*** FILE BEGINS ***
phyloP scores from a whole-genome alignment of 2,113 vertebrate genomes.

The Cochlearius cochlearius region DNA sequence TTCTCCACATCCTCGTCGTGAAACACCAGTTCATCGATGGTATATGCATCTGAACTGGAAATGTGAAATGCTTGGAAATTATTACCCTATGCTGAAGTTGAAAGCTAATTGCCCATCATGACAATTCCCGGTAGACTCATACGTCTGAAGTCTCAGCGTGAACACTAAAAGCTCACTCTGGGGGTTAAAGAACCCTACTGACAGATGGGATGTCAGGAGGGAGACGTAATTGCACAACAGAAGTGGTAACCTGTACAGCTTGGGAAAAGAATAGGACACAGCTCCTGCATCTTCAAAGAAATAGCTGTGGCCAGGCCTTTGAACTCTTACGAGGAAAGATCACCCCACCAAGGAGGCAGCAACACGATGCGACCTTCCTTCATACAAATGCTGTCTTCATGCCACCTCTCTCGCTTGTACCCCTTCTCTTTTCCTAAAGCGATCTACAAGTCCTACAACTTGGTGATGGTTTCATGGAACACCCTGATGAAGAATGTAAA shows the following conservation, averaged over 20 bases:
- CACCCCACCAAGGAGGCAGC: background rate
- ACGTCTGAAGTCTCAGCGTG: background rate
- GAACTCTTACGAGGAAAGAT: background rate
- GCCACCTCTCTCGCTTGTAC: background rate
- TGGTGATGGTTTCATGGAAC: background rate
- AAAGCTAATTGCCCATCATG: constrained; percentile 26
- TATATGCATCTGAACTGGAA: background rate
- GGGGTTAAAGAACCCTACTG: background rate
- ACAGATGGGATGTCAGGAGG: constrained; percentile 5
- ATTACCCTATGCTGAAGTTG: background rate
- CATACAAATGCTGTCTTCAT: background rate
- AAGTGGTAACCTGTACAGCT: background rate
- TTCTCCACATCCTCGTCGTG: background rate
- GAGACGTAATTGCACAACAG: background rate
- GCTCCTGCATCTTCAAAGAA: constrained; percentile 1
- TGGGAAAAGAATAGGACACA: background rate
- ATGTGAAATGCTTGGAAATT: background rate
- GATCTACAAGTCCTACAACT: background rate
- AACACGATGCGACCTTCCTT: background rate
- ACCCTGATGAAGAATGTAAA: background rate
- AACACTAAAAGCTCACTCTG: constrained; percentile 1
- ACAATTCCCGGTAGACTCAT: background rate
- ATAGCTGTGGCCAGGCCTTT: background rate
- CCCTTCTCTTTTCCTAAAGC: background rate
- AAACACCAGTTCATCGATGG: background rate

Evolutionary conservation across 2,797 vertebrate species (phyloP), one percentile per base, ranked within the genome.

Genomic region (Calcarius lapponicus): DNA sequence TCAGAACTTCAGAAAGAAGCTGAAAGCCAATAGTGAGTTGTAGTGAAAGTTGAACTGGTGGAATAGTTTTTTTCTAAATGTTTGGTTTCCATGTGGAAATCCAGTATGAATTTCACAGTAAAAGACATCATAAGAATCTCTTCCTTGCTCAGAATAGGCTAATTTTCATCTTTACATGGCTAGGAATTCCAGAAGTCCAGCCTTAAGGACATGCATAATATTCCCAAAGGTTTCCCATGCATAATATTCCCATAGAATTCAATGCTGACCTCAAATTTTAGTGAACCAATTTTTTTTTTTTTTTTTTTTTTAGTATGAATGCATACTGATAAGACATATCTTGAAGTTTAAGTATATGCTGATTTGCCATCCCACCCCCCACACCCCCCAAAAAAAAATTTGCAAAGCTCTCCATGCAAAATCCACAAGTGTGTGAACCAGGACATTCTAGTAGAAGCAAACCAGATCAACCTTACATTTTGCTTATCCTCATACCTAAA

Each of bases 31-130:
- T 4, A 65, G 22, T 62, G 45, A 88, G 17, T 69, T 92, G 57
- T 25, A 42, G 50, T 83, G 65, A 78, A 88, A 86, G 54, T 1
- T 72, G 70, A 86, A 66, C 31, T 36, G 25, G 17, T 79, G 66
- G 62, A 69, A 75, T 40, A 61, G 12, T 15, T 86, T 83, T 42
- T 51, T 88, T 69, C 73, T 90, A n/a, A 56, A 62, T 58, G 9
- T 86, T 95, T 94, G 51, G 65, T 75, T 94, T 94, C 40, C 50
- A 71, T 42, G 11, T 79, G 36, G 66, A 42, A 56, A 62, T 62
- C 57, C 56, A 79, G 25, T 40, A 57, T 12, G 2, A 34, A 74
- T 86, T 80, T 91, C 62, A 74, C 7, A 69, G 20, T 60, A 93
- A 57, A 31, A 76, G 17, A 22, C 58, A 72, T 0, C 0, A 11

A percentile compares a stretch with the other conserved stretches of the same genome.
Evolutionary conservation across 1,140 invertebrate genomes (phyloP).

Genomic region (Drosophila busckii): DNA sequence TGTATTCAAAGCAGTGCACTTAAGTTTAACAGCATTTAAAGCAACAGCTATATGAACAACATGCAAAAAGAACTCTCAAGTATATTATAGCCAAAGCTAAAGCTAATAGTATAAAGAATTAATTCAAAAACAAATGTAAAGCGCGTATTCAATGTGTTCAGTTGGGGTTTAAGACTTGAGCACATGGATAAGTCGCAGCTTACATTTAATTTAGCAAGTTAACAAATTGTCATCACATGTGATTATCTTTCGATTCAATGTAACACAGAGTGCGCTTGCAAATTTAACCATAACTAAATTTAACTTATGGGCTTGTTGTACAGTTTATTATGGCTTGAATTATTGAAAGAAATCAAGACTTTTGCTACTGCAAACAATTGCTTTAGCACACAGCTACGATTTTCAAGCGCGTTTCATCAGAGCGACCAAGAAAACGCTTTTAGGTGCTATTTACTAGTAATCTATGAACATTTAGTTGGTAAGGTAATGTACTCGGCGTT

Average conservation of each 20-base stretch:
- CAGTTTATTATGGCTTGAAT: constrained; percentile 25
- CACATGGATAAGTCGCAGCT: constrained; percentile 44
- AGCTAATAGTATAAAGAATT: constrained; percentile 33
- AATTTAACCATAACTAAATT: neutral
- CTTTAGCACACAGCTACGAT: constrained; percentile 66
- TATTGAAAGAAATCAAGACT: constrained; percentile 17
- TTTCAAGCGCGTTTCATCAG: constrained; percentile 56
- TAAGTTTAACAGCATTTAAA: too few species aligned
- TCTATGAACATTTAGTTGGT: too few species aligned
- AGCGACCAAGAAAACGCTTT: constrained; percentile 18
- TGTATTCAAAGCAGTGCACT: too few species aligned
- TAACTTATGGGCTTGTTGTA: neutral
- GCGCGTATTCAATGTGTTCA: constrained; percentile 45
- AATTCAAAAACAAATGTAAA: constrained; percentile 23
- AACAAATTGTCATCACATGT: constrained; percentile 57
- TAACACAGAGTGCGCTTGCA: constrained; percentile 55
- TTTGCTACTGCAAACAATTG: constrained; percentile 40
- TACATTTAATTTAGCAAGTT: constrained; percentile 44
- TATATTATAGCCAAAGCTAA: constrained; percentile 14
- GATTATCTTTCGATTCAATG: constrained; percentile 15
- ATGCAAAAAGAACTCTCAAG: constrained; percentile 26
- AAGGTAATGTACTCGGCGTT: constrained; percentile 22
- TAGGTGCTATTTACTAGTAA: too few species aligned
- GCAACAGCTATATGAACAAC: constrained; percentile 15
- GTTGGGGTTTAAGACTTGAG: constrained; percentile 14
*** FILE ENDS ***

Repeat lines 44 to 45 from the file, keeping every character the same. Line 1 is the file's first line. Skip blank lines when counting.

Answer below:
Average conservation of each 20-base stretch:
- CAGTTTATTATGGCTTGAAT: constrained; percentile 25